Silverhorse Racing, LLC v. Ford Motor Company

Filing 41

ORDER granting #33 Motion for Partial Summary Judgment. Plaintiff Silverhorse Racing, LLC Complaint (Doc. No. #2) is dismissed. Signed by Judge Anne C. Conway on 1/30/2017. (copies mailed/emailed) (AKJ)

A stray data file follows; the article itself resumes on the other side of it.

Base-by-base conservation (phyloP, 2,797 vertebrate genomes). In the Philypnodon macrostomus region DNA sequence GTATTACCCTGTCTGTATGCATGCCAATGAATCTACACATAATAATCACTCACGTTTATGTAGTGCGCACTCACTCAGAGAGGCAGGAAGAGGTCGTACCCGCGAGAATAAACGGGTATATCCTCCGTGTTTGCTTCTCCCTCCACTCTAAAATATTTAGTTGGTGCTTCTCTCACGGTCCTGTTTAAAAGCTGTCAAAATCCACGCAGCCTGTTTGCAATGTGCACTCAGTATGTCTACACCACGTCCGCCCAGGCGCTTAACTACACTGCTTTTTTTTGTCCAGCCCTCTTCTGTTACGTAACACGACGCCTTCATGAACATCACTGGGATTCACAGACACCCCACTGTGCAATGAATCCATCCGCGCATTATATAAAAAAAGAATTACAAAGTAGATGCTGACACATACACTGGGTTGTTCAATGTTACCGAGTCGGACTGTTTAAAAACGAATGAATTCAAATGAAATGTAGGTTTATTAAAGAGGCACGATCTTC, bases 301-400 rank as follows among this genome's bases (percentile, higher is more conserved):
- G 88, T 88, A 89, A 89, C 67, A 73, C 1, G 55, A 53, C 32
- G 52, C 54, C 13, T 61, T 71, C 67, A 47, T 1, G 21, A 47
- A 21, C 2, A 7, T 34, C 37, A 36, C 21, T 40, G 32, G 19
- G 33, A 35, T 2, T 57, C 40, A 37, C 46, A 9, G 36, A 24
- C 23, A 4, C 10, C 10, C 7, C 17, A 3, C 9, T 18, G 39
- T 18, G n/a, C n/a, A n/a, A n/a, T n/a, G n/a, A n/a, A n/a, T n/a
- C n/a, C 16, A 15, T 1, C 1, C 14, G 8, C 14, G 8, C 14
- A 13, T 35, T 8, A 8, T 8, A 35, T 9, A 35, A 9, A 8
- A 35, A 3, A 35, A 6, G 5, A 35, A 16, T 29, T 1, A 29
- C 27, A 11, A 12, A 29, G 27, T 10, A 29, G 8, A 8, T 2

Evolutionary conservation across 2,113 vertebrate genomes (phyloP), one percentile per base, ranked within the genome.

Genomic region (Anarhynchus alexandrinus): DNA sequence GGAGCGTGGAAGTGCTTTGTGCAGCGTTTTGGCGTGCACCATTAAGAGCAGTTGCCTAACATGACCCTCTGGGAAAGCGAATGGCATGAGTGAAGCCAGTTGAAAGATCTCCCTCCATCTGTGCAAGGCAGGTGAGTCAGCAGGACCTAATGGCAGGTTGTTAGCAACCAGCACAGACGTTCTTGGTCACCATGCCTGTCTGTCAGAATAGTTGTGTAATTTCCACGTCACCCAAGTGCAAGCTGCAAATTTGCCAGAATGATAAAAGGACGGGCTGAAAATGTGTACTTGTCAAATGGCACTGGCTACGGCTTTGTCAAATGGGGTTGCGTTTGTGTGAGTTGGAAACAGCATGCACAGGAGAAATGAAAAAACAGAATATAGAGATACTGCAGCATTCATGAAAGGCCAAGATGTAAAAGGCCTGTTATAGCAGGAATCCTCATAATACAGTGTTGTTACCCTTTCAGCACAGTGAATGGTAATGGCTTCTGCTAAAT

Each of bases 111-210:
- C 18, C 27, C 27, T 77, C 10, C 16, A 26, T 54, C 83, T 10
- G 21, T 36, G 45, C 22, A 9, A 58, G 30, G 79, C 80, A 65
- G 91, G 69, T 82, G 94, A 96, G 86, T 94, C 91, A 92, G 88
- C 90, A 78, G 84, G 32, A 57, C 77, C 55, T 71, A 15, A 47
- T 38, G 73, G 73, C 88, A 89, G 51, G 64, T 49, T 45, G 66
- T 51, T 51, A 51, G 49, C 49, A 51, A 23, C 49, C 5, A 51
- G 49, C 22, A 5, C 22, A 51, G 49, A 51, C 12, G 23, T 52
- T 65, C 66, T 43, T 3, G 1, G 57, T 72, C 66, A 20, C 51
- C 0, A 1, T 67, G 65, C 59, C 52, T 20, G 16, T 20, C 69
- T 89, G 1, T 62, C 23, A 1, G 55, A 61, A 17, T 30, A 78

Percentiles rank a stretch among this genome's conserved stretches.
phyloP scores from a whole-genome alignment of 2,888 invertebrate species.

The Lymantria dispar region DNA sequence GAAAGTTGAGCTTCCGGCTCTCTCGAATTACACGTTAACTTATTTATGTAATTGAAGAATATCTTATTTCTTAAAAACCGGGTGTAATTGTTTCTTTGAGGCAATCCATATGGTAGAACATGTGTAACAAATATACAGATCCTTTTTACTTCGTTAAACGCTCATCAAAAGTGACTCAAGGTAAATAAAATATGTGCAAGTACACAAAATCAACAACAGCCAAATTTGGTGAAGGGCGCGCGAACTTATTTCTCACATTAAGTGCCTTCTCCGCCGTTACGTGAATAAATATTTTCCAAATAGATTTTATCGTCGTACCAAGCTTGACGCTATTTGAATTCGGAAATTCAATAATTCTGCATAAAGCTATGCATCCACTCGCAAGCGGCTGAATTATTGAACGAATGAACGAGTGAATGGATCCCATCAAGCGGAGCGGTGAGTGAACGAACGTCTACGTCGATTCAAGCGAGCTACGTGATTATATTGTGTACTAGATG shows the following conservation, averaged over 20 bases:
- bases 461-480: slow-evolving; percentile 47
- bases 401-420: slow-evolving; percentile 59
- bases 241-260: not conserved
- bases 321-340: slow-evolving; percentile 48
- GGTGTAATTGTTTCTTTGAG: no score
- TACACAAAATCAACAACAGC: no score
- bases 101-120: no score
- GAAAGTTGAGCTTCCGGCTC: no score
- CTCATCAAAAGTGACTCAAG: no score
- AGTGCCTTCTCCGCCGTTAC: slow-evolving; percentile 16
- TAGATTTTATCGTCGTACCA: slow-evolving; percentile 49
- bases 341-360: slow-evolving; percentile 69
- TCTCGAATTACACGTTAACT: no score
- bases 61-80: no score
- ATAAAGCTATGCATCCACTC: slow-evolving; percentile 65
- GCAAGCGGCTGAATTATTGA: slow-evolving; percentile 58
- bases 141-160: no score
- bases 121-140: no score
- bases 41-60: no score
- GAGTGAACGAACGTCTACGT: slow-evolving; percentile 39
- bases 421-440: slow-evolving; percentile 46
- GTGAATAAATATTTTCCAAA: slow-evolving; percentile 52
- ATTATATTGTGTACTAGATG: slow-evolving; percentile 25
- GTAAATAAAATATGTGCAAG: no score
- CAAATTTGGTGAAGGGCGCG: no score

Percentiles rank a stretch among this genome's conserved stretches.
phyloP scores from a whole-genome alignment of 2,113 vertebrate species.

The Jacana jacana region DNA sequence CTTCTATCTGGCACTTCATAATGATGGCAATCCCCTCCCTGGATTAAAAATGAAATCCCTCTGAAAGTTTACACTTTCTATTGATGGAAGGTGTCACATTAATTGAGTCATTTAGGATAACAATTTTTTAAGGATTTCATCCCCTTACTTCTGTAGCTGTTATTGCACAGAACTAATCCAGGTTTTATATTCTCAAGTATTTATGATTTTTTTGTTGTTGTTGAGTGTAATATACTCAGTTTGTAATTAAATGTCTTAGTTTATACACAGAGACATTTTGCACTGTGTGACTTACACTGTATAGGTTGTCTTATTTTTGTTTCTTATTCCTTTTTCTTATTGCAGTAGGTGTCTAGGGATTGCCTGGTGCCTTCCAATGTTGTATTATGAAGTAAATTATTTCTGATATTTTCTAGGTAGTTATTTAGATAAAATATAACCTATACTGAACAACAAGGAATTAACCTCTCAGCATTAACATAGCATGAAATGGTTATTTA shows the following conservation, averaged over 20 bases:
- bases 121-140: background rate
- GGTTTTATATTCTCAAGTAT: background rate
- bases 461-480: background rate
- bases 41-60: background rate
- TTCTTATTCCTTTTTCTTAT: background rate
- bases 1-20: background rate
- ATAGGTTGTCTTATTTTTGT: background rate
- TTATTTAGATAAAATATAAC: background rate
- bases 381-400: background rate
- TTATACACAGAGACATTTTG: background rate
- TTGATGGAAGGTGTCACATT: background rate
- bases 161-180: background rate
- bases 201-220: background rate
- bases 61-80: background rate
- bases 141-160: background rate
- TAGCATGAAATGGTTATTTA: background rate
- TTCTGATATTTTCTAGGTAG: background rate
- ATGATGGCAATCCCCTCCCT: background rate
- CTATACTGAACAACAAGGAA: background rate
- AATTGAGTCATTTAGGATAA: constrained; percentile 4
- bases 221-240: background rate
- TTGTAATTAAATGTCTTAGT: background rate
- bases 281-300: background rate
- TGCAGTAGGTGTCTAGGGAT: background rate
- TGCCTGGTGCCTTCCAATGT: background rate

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UNITED STATES DISTRICT COURT MIDDLE DISTRICT OF FLORIDA ORLANDO DIVISION SILVERHORSE RACING, LLC, Plaintiff and Counterclaim, Defendant, v. Case No: 6:16-cv-00053-ACC-KRS FORD MOTOR COMPANY, Defendant and Counterclaimant. FORD MOTOR COMPANY, Third-party Plaintiff, v. JOSEPH CANITANO Third-party Defendant. ORDER This cause comes before the Court on Defendant Ford Motor Company’s Motion for Partial Summary Judgment and Memorandum of Law (Doc. 33); Plaintiff, Silverhorse Racing, LLC’s Response (Doc. 38); and Ford Motor’ Company’s Reply (Doc. 40). Upon review and consideration, Ford’s motion will be granted. I. BACKGROUND1 A. Factual Background                                                              1 As discussed in Section II of this Order, SHR has failed to contest or even address the “undisputed facts” set forth in Ford’s motion for summary judgment. Therefore, many of the facts in the “Background” section of this Order are taken from Ford’s motion for summary judgment. (See Doc. 33, pp. 3–8 (listing twenty-six “undisputed material facts”)). 1   This action arises from a dispute between Silverhorse Racing, LLC (“SHR”) and Ford Motor Company (“Ford”) regarding use of the marks “GT” and “5.0.” (Doc. 2). Ford manufactures and sells automobiles, parts, accessories, and merchandise. (Doc. 30 ¶ 7). SHR, whose sole owner is Joseph Marcello Canitano, produces aftermarket parts for the automotive industry. (Doc. 2 ¶¶ 5–15; Doc. 39-1 ¶¶ 2, 4). Ford introduced the Ford Mustang automobile in 1964, and began using GT® in connection with the now iconic automobile in 1965. (Doc. 33, ¶ 2). In 1969, production of the Ford Mustang ceased, but resumed in 1982, when Ford began selling Ford Mustang GT® automobiles. (Id.). “In 1978, Ford introduced its 5.0® performance engine, designed specifically for the Mustang GT® models.” (Id. ¶ 4). Ford currently sells parts and accessories designed for Ford Mustang automobiles under registered trademarks GT® and 5.0® and has used them continuously since the “date of first use” shown in the table below. (Id. ¶¶ 1, 4). U.S. Reg. No./ Image Date of Reg./ Date of First Use Goods and Services 3,968,489 Trademark May 31, 2011/ Sep. 1, 2004 Automobiles; exterior insignia badges for automobiles 4,466,709 Jan. 14, 2014/ Jun. 8, 2012 Clothing and headwear, namely, t-shirts, polo shirts, caps, hats, sweatshirts and jackets GT 5.0 In 2006, well after Ford had begun using the marks GT® and 5.0®, SHR began advertising and selling parts and accessories (rear medallions, cup holders, and shifter bezels) designed for Ford Mustang automobiles bearing the letters GT and numbers 5.0. (Id. ¶ 5). Examples of the engraved products at issue are depicted below. 2   (See Doc. 35-1 & Doc. 35-2) (providing screenshots of SHR’s parts and accessories engraved with the letters GT and numbers 5.0). SHR marketed these products to an identical class of consumers and through similar channels of trade as Ford. (Doc. 33 ¶ 15–21). However, “SHR . . . has never been licensed by Ford.” (Id. ¶ 14). On April 3, 2013, Ford sent SHR a letter, demanding that it cease all unauthorized use of trademarks belonging to Ford. (Doc. 33-9). Despite the exchange of communications between the parties, the dispute regarding Ford’s registered trademarks went unresolved. (Doc. 39-1 ¶¶ 30; Doc. 35-3). Six months later, law enforcement raided a warehouse belonging to SHR’s largest dealer, American Muscle. (Doc. 34 ¶ 16; Doc. 39-1; Doc. 35-3). The raid resulted in the seizure of SHR products engraved with the letters GT. (Doc. 34 ¶ 16; Doc. 39-1). Following the raid, Ford began sending demand letters (“Demand Letters”) to companies with whom SHR had business relationships. In particular, Ford sent a demand letter to CJ Pony Parts on February 27, 2014, requesting that it remove all unlicensed and infringing SHR products from their website, turnover any inventory in its possession, and provide disclosures for the sales of these products. (Doc. 35-4). On October 6, 2015, Ford also contacted Mustangs Unlimited and requested that it remove unlicensed and infringing SHR products from its website. (Doc. 35-5; Doc. 35-6). After receiving Ford’s Demand Letters, CJ Pony Parts and Mustangs Unlimited stopped advertising and selling SHR’s engraved parts and accessories. (Doc. 39-1, ¶¶ 32, 34). 3   B. Procedural Background On November 23, 2015, Plaintiff SHR initiated a lawsuit against Ford in state court, asserting a claim for “tortious interference” premised on the Demand Letters Ford sent to SHR’s distributors. (Doc. 2 (“Complaint”)). On January 13, 2016, Ford timely removed the suit to federal court. (Id.). Ford subsequently moved to dismiss SHR’s Complaint, arguing that its Demand Letters could not form the basis of a claim for tortious interference because it was immune from liability under the longstanding Noerr-Pennington (“Noerr”) doctrine. (Doc. No. 9). SHR opposed Ford’s motion (Doc. 12), and Ford replied (Doc. 17). The Court concluded that Ford may be entitled to immunity, but ultimately denied Ford’s motion because SHR pled sufficient facts creating a plausible inference that Ford’s Demand Letters were a sham unworthy of protection under the Noerr doctrine. (Doc. 27, 7–10). On May 11, 2016, Ford filed an answer to SHR’s Complaint, along with several counterclaims and a third-party complaint against Canitano. (Doc. 28). Shortly thereafter, Ford amended its counterclaims and third-party complaint, asserting that both SHR and Canitano were liable for: (1) federal trademark counterfeiting and infringement under 15 U.S.C. ¶ 1114; (2) false designation of origin and trade dress infringement under 15 U.S.C. § 1125(a); (3) trademark and trade dress dilution under 15 U.S.C. ¶ 1125(c); and (4) trademark infringement under Florida law. (Doc. 30). Ford now moves for partial summary judgment on SHR’s claim for tortious interference. (See Doc. 33 (“Motion)). SHR responded (Doc. 38 (“Response”)), and Ford replied (Doc. 40). This matter is therefore ripe for adjudication. II. LEGAL STANDARD Summary judgment is appropriate where “the movant shows that there is no genuine dispute as to any material fact and that [it] is entitled to judgment as a matter of law.” Fed. R. Civ. 4   P. 56(a). In determining whether the moving party has satisfied its burden, the court considers all inferences drawn from the underlying facts in a light most favorable to the party opposing the motion, and resolves all reasonable doubts against the moving party. Anderson v. Liberty Lobby, Inc., 477 U.S. 242, 255 (1986). If a movant carries its burden the burden shifts to the non-moving party, who must “go beyond the pleadings and by [its] own affidavits, or by the depositions, answers to interrogatories, and admissions on file, designate specific facts showing that there is a genuine issue for trial.” Celotex Corp. v. Catrett, 477 U.S. 317, 324–25 (1986) (internal quotations and citations omitted). SHR has failed to comply with Rule 56 and the Court’s Case Management and Scheduling Order.2 In its response, SHR does not specifically dispute or challenge the “statement of undisputed material facts” contained in Ford’s motion for summary judgment. (See generally, Doc. 38). Moreover, SHR fails to cite to any evidence in the record. SHR merely submits a thirty-two page Affidavit of Canitano (Doc. 39-1),  which supposedly “establishes genuine issues of material fact . . .” (Id. at 8). Notably, however, SHR neglects to cite to any specific portions of Canitano’s lengthy Affidavit, leaving the Court to ponder which of Ford’s asserted facts are actually in dispute. A district court need not consider materials not cited by the parties, see Fed. R. Civ. P. 56(c)(3), and may decide a motion for summary judgment “without undertaking an independent search of the record,” see Rule 56(c)(3) Advisory Committee’s Note 2010 Amendments. Because SHR fails to properly address Ford’s assertions of fact, the Court considers those facts undisputed. See Rule 56(e) (explaining that, “[i]f a party fails to properly support an assertion of fact or fails                                                              2 (See Doc. 20, pp. 5–6 (explaining that the non-moving party must: (1) specifically challenge those facts a moving party claims to be undisputed; and (2) “provide pinpoint citations to the pages and lines of the record supporting each material fact”)). 5   to properly address another party’s assertion of fact as required by Rule 56(c), the court may . . . consider the fact undisputed for purposes of the motion). III. DISCUSSION Ford argues that the conduct forming the basis of SHR’s claim is privileged under the First Amendment. Specifically, Ford asserts that its act of sending Demand Letters to SHR’s distributors constituted litigation activity immunized from civil liability under the Noerr doctrine. For the reasons that follow, the Court agrees. The Noerr doctrine derives from the First Amendment’s guarantee of “the right of the people . . . to petition the Government for a redress of grievances.” U.S. Const. amend. I. The doctrine applies to persons who petition all types of government entities, including legislatures, administrative agencies, and courts, BE & K Constr. Co. v. NLRB, 536 U.S. 516, 525 (2002) (citing Cal. Motor Transp. Co. v. Trucking Unlimited, 404 U.S. 508, 510–11 (1972)). Although the Noerr doctrine initially arose in the antitrust context, see E. R. R. Presidents Conference v. Noerr Motor Freight, Inc., 365 U.S. 127, 136–38 (1961), courts have extended the Noerr doctrine to protect First Amendment “petitioning of the government from claims brought under federal and state laws including . . . common-law tortious interference with contractual relations,” Video Int'l Prod., Inc. v. Warner-Amex Cable Commc’ns, Inc., 858 F.2d 1075, 1084 (5th Cir. 1988); (see Doc. 27, p. 5) (collecting cases). Most pertinent here, the doctrine extends not only to petitioning of the judicial branch (i.e., filing a lawsuit), but also to acts reasonably attendant to litigation, such as demand letters. See Primetime 24 Joint Venture v. Nat’l Broad. Co., 219 F.3d 92, 99-100 (2d Cir.2000) (collecting cases). The Noerr doctrine, however, is not absolute. To receive immunity, the conduct at issue 6   cannot fall within the “sham exception” to the Noerr doctrine. In other words, the litigation activity must be genuine. BE & K Constr. Co., 536 U.S. at 525–26. The burden falls on the party invoking the sham exception. First, the party must show that the litigation activity was “objectively baseless, in the sense that no reasonable litigant could realistically expect success on the merits.” Prof’l Real Estate Investors v. Columbia Pictures Indus., Inc. (PRE), 508 U.S. 49, 60. If an objective litigant could conclude that the [litigation activity] is reasonably calculated to elicit a favorable outcome, the [litigation activity] is immunized under [the] Noerr [doctrine].” PRE, 508 U.S. at 60. If the “objectively baseless” standard is met, the party must then show that the petitioning party had the subjective intent to inhibit competition, rather than to seek government redress. Id. at 60–61 (citations and internal quotations omitted). In the instant case, SHR does not dispute that the Noerr doctrine extends to Ford’s Demand Letters. Instead, SHR argues that Ford’s conduct falls within the “sham exception” to the Noerr doctrine. In support of its assertion, SHR relies solely upon its first four affirmative defenses (laches, acquiescence, estoppel, unclean hands) to Ford’s counterclaims (trademark infringement, false designation of origin, and dilution). From what the Court can decipher, SHR essentially argues that because its affirmative defenses will bar Ford’s counterclaims, Ford’s Demand Letters were a sham. The Court is unpersuaded. First, the subjective strength of SHR’s affirmative defenses are not determinative of whether Ford’s Demand Letters were a sham. See Select Comfort Corp. v. Sleep Better Store, LLC, 838 F. Supp. 2d 889, 899 (D. Minn. 2012) (explaining that “whether [a] demand letter is a “sham” does not depend on [the litigants] ultimate success . . . in pursuing its trademark infringement claims”) (citing BE & K Constr. Co., 536 U.S. 516 at 531–32 (2002). Second, Ford is not moving 7   for summary judgment on its counterclaims. Ford is moving for summary judgment on SHR’s claim for tortious interference on grounds that it is entitled to immunity under the Noerr doctrine. Thus, SHR must “demonstrate[e] both the objective and the subjective components of a sham.” PRE, 508 U.S. 49, 61. Here, SHR fails to do so. SHR has not raised a disputed issue of material fact as to whether Ford’s Demand Letters were a sham. Based on the undisputed evidence, at the time Ford sent Demand Letters to SHR’s distributors, it owned registered trademarks 5.0s® and GT®. (Doc. 33 ¶ 4). Ford used these marks in connection with parts and accessories designed for Ford Mustang autos. (Id. ¶ 5). Despite Ford’s ownership of registered trademarks 5.0s® and GT®, SHR advertised and sold parts and accessories designed for Ford Mustang automobiles bearing the letters GT in stylized form and the numbers 5.0. (Id. ¶ 5). SHR marketed its parts and accessories to the same consumers as Ford. (Id. ¶¶ 15–24). An objective litigant could therefore conclude that Ford’s Demand Letters were reasonably calculated to elicit a favorable outcome—i.e. the cessation of what Ford believed to be infringing SHR products. Presuit demand letters are customarily used as the first formal step in the process of enforcing the law of intellectual property and vindicating economic interests in intellectual property. Accordingly, the Court does not find that Ford’s Demand Letters were objectively baseless. Having found no evidence that Ford’s Demand Letters were objectively baseless, the Court need not examine Ford’s subjective intent. See PRE, 508 U.S. at 50 (explaining that a court may examine the litigant’s subjective motivation “[o]nly if challenged litigation is objectively meritless may motivation”). However, the Court notes that SHR has failed to proffer any evidence demonstrating that Ford sent Demand Letters to SHR’s distributors in bad faith or with anticompetitive intent. Moreover, the evidentiary record, particularly Ford’s Demand Letters 8   (Docs. 33-9, 35- 4, & 35-5), suggests that Ford contacted SHR and its distributors simply to protect Ford’s registered GT® and 5.0® marks from confusion and dilution. Absent evidence that Ford’s Demand Letters were a sham, the Noerr Pennington doctrine immunizes Ford from SHR’s tortious interference claim. Ford’s motion for partial summary judgment is therefore due to be granted, and SHR’s Complaint, which asserts a single claim for tortious interference, is due to be dismissed. IV. CONCLUSION Based on the foregoing, it is ordered as follows: 1. Ford Motor Company’s Motion for Partial Summary Judgment and Memorandum of Law (Doc. 33) filed December 5, 2016, is GRANTED. 2. Plaintiff, Silverhorse Racing, LLC’s Complaint (Doc. 2) filed January 13, 2016, is DISMISSED. DONE and ORDERED in Orlando, Florida on January 30, 2015. 9   Copies furnished to: Counsel of Record Unrepresented Parties  10